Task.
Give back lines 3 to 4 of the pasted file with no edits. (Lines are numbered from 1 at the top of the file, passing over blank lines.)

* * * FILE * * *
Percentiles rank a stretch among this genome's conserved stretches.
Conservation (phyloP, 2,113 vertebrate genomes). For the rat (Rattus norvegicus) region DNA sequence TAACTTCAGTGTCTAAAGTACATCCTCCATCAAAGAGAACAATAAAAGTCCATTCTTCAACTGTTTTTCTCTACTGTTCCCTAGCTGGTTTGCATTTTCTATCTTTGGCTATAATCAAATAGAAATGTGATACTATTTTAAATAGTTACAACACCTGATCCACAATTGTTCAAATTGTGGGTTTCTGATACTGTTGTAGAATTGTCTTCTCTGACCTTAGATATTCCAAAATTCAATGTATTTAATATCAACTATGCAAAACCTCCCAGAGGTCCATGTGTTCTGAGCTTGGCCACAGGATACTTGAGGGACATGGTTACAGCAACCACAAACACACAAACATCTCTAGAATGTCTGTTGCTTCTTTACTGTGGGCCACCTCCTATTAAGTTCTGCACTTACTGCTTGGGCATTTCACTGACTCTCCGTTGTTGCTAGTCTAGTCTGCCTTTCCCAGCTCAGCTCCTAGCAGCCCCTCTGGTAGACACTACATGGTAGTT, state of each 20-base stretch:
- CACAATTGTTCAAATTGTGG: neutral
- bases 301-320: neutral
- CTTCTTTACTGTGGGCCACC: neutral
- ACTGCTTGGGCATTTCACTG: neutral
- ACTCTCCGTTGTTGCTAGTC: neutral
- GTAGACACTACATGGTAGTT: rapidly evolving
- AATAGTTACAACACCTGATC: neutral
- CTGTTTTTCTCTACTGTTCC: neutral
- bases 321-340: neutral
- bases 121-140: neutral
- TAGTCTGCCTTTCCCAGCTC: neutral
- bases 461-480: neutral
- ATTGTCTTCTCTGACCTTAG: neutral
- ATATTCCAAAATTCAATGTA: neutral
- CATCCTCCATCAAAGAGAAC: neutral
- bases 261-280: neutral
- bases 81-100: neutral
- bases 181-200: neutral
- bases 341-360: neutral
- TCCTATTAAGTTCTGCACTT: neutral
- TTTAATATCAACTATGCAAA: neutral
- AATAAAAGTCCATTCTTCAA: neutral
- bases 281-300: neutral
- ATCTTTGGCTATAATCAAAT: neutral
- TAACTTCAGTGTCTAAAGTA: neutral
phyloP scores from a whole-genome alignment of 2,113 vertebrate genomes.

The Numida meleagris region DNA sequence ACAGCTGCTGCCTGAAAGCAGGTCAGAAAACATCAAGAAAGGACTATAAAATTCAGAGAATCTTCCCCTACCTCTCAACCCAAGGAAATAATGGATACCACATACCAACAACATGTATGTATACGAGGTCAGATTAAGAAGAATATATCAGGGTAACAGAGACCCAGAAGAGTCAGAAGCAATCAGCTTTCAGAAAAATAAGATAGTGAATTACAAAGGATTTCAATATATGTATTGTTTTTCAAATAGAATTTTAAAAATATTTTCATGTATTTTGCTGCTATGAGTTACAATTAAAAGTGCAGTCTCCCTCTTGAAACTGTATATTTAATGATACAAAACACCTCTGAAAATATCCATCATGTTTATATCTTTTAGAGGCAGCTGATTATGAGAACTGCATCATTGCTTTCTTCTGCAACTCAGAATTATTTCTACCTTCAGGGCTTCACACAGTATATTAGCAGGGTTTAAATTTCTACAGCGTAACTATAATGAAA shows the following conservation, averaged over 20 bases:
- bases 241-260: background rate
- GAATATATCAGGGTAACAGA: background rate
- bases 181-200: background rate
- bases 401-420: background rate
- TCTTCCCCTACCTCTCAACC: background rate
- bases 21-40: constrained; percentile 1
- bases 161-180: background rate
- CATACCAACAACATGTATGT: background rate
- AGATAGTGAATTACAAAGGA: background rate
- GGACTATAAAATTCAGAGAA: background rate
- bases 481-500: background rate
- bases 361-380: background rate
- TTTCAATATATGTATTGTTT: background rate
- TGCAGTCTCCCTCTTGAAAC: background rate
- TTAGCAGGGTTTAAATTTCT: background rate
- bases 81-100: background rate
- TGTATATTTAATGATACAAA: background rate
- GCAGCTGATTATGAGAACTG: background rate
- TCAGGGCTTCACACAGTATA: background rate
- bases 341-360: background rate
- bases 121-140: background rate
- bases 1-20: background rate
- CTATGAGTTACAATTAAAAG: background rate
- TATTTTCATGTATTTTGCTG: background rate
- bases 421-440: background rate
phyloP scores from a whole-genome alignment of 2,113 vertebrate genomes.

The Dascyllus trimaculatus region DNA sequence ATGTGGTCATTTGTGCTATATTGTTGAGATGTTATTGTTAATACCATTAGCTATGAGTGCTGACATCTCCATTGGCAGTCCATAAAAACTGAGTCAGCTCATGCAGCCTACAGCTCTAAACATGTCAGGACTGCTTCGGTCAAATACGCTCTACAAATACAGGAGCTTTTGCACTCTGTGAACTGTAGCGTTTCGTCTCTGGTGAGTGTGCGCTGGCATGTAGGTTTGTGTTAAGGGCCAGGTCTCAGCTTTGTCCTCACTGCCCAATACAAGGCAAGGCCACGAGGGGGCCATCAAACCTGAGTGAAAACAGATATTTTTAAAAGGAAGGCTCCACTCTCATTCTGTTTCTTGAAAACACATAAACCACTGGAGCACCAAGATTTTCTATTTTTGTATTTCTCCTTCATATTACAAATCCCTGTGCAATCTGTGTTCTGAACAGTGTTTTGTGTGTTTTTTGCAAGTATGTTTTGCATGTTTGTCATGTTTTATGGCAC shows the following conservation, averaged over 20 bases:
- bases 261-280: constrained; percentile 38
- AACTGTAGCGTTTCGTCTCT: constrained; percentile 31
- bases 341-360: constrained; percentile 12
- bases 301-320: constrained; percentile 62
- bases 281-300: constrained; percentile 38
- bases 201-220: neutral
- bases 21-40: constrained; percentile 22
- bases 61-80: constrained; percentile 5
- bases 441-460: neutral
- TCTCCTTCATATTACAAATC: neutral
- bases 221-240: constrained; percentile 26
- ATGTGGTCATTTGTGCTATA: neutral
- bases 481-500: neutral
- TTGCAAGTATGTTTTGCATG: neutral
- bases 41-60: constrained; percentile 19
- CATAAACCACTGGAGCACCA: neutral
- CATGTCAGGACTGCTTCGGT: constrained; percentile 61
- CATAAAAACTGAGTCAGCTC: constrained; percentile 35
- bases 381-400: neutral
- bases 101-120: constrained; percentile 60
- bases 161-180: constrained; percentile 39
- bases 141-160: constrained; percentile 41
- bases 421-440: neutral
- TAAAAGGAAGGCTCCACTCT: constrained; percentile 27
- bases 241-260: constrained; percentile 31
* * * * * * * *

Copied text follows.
- CACAATTGTTCAAATTGTGG: neutral
- bases 301-320: neutral